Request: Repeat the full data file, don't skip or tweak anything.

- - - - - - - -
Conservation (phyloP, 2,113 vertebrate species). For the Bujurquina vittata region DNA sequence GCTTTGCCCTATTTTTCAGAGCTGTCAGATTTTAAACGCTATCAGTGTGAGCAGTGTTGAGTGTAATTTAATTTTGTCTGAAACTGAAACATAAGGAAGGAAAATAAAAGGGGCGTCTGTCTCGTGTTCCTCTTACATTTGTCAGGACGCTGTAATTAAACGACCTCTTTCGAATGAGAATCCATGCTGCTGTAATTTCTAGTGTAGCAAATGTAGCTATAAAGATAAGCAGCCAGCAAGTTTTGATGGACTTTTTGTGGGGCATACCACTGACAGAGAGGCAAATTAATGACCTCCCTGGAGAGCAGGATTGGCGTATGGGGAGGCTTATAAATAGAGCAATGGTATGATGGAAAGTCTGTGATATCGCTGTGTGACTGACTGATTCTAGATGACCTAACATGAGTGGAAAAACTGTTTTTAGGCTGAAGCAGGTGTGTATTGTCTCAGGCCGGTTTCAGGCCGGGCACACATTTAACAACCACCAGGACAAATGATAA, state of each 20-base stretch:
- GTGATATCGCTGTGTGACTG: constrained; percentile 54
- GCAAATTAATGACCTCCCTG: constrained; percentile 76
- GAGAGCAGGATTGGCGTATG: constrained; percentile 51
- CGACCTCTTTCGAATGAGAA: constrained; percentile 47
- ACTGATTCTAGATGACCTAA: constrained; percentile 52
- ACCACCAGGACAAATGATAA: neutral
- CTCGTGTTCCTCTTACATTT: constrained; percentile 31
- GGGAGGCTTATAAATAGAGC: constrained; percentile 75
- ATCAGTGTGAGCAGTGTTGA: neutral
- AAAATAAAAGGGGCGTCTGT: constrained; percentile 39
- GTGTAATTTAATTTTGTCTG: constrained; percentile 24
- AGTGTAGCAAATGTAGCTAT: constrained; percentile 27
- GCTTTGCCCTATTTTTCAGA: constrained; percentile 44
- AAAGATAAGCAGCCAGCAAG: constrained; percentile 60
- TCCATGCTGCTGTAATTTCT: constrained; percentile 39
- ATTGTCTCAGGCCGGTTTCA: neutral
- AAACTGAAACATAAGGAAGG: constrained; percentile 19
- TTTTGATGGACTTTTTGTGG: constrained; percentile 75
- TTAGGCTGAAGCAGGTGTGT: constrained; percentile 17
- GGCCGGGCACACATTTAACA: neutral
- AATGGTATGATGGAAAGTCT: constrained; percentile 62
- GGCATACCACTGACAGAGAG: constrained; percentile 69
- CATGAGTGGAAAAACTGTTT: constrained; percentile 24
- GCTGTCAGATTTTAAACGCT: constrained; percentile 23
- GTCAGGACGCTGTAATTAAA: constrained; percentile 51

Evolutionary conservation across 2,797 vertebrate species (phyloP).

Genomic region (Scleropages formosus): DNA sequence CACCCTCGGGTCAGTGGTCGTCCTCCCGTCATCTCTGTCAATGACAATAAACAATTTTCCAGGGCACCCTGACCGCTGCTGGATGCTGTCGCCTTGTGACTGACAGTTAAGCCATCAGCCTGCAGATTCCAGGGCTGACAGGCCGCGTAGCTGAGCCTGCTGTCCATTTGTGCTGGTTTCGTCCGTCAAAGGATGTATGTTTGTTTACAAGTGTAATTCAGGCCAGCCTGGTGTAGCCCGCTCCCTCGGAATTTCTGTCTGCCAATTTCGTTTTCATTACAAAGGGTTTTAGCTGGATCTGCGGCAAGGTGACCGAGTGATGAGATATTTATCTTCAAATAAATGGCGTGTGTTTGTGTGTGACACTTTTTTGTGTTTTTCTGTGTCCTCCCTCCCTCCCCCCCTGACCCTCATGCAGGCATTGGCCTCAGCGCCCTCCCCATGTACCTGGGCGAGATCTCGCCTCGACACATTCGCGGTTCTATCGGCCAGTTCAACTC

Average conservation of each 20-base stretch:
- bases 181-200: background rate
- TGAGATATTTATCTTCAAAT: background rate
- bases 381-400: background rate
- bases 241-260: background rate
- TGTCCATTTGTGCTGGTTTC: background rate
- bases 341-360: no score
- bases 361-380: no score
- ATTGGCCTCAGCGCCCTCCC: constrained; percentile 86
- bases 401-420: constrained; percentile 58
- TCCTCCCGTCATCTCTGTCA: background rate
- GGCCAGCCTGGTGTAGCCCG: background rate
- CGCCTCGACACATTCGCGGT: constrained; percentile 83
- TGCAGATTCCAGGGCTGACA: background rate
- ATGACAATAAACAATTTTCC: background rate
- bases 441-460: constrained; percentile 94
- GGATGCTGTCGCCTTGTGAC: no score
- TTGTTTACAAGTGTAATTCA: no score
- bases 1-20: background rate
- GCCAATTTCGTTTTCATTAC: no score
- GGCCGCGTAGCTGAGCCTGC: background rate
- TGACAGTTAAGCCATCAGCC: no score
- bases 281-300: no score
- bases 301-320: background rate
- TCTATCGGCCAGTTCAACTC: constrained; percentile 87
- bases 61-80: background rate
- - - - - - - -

Conservation (phyloP, 2,113 vertebrate species). For the Bujurquina vittata region DNA sequence GCTTTGCCCTATTTTTCAGAGCTGTCAGATTTTAAACGCTATCAGTGTGAGCAGTGTTGAGTGTAATTTAATTTTGTCTGAAACTGAAACATAAGGAAGGAAAATAAAAGGGGCGTCTGTCTCGTGTTCCTCTTACATTTGTCAGGACGCTGTAATTAAACGACCTCTTTCGAATGAGAATCCATGCTGCTGTAATTTCTAGTGTAGCAAATGTAGCTATAAAGATAAGCAGCCAGCAAGTTTTGATGGACTTTTTGTGGGGCATACCACTGACAGAGAGGCAAATTAATGACCTCCCTGGAGAGCAGGATTGGCGTATGGGGAGGCTTATAAATAGAGCAATGGTATGATGGAAAGTCTGTGATATCGCTGTGTGACTGACTGATTCTAGATGACCTAACATGAGTGGAAAAACTGTTTTTAGGCTGAAGCAGGTGTGTATTGTCTCAGGCCGGTTTCAGGCCGGGCACACATTTAACAACCACCAGGACAAATGATAA, state of each 20-base stretch:
- GTGATATCGCTGTGTGACTG: constrained; percentile 54
- GCAAATTAATGACCTCCCTG: constrained; percentile 76
- GAGAGCAGGATTGGCGTATG: constrained; percentile 51
- CGACCTCTTTCGAATGAGAA: constrained; percentile 47
- ACTGATTCTAGATGACCTAA: constrained; percentile 52
- ACCACCAGGACAAATGATAA: neutral
- CTCGTGTTCCTCTTACATTT: constrained; percentile 31
- GGGAGGCTTATAAATAGAGC: constrained; percentile 75
- ATCAGTGTGAGCAGTGTTGA: neutral
- AAAATAAAAGGGGCGTCTGT: constrained; percentile 39
- GTGTAATTTAATTTTGTCTG: constrained; percentile 24
- AGTGTAGCAAATGTAGCTAT: constrained; percentile 27
- GCTTTGCCCTATTTTTCAGA: constrained; percentile 44
- AAAGATAAGCAGCCAGCAAG: constrained; percentile 60
- TCCATGCTGCTGTAATTTCT: constrained; percentile 39
- ATTGTCTCAGGCCGGTTTCA: neutral
- AAACTGAAACATAAGGAAGG: constrained; percentile 19
- TTTTGATGGACTTTTTGTGG: constrained; percentile 75
- TTAGGCTGAAGCAGGTGTGT: constrained; percentile 17
- GGCCGGGCACACATTTAACA: neutral
- AATGGTATGATGGAAAGTCT: constrained; percentile 62
- GGCATACCACTGACAGAGAG: constrained; percentile 69
- CATGAGTGGAAAAACTGTTT: constrained; percentile 24
- GCTGTCAGATTTTAAACGCT: constrained; percentile 23
- GTCAGGACGCTGTAATTAAA: constrained; percentile 51

Evolutionary conservation across 2,797 vertebrate species (phyloP).

Genomic region (Scleropages formosus): DNA sequence CACCCTCGGGTCAGTGGTCGTCCTCCCGTCATCTCTGTCAATGACAATAAACAATTTTCCAGGGCACCCTGACCGCTGCTGGATGCTGTCGCCTTGTGACTGACAGTTAAGCCATCAGCCTGCAGATTCCAGGGCTGACAGGCCGCGTAGCTGAGCCTGCTGTCCATTTGTGCTGGTTTCGTCCGTCAAAGGATGTATGTTTGTTTACAAGTGTAATTCAGGCCAGCCTGGTGTAGCCCGCTCCCTCGGAATTTCTGTCTGCCAATTTCGTTTTCATTACAAAGGGTTTTAGCTGGATCTGCGGCAAGGTGACCGAGTGATGAGATATTTATCTTCAAATAAATGGCGTGTGTTTGTGTGTGACACTTTTTTGTGTTTTTCTGTGTCCTCCCTCCCTCCCCCCCTGACCCTCATGCAGGCATTGGCCTCAGCGCCCTCCCCATGTACCTGGGCGAGATCTCGCCTCGACACATTCGCGGTTCTATCGGCCAGTTCAACTC

Average conservation of each 20-base stretch:
- bases 181-200: background rate
- TGAGATATTTATCTTCAAAT: background rate
- bases 381-400: background rate
- bases 241-260: background rate
- TGTCCATTTGTGCTGGTTTC: background rate
- bases 341-360: no score
- bases 361-380: no score
- ATTGGCCTCAGCGCCCTCCC: constrained; percentile 86
- bases 401-420: constrained; percentile 58
- TCCTCCCGTCATCTCTGTCA: background rate
- GGCCAGCCTGGTGTAGCCCG: background rate
- CGCCTCGACACATTCGCGGT: constrained; percentile 83
- TGCAGATTCCAGGGCTGACA: background rate
- ATGACAATAAACAATTTTCC: background rate
- bases 441-460: constrained; percentile 94
- GGATGCTGTCGCCTTGTGAC: no score
- TTGTTTACAAGTGTAATTCA: no score
- bases 1-20: background rate
- GCCAATTTCGTTTTCATTAC: no score
- GGCCGCGTAGCTGAGCCTGC: background rate
- TGACAGTTAAGCCATCAGCC: no score
- bases 281-300: no score
- bases 301-320: background rate
- TCTATCGGCCAGTTCAACTC: constrained; percentile 87
- bases 61-80: background rate